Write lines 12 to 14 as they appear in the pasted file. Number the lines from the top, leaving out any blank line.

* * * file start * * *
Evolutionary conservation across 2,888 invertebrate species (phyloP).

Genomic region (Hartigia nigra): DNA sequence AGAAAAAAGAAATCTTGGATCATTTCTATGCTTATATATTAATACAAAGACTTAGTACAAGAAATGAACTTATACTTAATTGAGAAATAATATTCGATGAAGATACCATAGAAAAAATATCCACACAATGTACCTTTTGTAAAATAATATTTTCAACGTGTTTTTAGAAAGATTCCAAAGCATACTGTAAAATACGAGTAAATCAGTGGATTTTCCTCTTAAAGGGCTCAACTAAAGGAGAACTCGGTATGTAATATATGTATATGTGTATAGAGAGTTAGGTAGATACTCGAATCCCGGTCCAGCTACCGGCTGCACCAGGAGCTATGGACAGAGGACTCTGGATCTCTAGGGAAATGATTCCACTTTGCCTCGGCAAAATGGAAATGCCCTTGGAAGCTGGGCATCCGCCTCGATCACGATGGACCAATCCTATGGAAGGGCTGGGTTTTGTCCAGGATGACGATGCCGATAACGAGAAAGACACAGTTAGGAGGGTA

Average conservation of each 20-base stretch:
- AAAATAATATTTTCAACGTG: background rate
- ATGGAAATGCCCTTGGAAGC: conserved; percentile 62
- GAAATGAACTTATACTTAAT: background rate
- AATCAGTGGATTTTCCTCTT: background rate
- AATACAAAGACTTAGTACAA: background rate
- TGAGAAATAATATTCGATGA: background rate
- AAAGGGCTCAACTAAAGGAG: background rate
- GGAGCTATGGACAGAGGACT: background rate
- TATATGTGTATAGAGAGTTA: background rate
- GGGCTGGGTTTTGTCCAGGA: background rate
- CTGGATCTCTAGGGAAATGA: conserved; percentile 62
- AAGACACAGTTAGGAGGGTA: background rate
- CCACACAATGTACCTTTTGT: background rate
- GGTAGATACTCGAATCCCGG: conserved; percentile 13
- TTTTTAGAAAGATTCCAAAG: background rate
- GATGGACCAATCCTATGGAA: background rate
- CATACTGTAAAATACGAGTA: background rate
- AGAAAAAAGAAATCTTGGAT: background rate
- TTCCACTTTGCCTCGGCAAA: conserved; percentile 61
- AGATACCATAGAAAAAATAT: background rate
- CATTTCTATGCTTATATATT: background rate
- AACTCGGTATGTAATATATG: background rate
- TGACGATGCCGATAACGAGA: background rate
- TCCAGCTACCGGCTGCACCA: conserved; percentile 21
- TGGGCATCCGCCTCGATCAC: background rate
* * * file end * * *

- TATATGTGTATAGAGAGTTA: background rate
- GGGCTGGGTTTTGTCCAGGA: background rate
- CTGGATCTCTAGGGAAATGA: conserved; percentile 62